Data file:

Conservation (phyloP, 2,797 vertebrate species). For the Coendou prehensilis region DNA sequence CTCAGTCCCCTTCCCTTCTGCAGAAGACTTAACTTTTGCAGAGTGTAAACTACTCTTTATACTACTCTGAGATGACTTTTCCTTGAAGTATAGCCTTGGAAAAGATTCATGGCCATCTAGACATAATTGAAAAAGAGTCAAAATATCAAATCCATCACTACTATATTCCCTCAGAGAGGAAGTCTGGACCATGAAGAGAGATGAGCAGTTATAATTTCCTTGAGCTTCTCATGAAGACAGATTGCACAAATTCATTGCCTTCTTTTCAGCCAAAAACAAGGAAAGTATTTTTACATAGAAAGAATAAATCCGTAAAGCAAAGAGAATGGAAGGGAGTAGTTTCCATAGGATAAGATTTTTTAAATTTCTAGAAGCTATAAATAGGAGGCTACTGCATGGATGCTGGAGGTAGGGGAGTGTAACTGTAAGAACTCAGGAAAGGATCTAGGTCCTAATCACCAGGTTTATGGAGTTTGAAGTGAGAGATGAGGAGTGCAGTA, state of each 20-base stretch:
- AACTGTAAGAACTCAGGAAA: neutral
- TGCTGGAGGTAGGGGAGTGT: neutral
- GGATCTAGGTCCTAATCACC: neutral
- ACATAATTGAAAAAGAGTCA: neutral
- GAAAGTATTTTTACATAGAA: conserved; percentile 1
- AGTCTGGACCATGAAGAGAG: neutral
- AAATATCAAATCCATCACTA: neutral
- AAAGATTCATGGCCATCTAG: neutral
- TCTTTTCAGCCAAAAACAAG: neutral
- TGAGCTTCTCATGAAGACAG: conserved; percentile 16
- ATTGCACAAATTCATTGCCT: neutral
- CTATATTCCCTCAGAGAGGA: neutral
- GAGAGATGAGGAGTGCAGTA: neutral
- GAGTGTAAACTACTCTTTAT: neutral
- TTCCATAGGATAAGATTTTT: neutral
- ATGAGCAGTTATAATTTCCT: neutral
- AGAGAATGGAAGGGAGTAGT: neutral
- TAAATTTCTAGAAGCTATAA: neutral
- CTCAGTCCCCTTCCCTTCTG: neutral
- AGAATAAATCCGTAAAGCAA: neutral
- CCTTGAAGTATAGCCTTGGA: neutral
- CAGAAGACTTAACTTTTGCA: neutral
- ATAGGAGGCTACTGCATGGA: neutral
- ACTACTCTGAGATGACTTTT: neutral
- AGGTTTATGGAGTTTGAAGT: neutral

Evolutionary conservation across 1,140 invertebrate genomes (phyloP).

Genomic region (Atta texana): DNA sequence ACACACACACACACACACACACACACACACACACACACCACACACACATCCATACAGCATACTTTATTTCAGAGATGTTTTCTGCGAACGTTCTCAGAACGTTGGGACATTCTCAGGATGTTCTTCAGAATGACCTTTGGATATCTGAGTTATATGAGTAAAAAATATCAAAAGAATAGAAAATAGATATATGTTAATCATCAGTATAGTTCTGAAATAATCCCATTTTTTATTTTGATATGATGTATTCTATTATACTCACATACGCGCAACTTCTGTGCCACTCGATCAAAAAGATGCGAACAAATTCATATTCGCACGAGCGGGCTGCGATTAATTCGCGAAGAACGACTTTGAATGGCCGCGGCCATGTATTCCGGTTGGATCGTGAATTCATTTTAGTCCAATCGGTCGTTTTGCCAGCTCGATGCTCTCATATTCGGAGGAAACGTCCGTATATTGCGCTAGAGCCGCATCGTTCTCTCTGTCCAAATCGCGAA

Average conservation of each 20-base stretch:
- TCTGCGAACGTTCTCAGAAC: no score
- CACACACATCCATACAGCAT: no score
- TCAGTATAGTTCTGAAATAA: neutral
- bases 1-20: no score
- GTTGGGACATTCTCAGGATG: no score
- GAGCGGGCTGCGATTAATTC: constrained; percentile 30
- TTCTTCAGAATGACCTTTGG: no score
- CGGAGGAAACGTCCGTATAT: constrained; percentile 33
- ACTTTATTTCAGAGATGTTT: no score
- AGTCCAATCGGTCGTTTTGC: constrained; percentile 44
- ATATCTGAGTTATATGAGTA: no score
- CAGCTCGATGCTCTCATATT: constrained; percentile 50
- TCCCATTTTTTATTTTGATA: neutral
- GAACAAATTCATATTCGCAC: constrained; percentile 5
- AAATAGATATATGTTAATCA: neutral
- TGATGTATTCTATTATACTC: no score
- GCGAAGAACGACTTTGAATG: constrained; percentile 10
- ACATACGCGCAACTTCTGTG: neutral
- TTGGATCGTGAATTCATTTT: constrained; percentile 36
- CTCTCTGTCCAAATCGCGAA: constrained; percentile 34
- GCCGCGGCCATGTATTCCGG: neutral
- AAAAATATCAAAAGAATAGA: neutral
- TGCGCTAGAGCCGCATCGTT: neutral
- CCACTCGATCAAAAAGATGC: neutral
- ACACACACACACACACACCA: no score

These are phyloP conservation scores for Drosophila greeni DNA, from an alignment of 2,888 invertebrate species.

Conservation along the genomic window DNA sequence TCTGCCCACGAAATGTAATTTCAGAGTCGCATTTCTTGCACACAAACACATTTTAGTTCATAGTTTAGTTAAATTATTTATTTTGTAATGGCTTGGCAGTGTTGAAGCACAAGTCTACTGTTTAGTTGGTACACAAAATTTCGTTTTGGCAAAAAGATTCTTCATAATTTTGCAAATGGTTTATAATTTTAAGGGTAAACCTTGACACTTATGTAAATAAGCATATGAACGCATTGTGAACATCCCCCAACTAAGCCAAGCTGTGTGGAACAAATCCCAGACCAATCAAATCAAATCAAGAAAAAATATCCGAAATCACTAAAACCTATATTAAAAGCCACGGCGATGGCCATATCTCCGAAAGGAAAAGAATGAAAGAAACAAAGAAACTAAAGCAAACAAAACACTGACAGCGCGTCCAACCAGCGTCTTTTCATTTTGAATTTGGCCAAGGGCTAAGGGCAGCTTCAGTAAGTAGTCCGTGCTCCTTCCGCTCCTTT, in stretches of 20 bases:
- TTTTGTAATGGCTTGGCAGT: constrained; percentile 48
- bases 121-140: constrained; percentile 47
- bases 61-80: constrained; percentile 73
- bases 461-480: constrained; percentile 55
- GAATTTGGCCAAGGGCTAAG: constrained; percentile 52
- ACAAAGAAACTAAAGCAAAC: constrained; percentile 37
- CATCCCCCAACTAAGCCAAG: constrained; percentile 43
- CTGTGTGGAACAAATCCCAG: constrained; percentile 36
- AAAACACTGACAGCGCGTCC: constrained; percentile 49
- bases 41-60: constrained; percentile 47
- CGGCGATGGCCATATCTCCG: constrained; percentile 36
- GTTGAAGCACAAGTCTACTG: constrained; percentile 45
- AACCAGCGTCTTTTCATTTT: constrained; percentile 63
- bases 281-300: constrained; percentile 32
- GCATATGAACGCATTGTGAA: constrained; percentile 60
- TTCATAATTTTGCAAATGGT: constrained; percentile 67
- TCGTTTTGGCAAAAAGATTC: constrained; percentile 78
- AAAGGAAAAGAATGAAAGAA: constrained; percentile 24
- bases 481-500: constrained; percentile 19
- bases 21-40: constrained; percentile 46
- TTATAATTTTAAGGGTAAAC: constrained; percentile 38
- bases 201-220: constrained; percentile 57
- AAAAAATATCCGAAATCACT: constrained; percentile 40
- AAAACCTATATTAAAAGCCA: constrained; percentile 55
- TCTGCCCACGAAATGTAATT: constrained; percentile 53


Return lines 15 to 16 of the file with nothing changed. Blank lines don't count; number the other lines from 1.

- GAGTGTAAACTACTCTTTAT: neutral
- TTCCATAGGATAAGATTTTT: neutral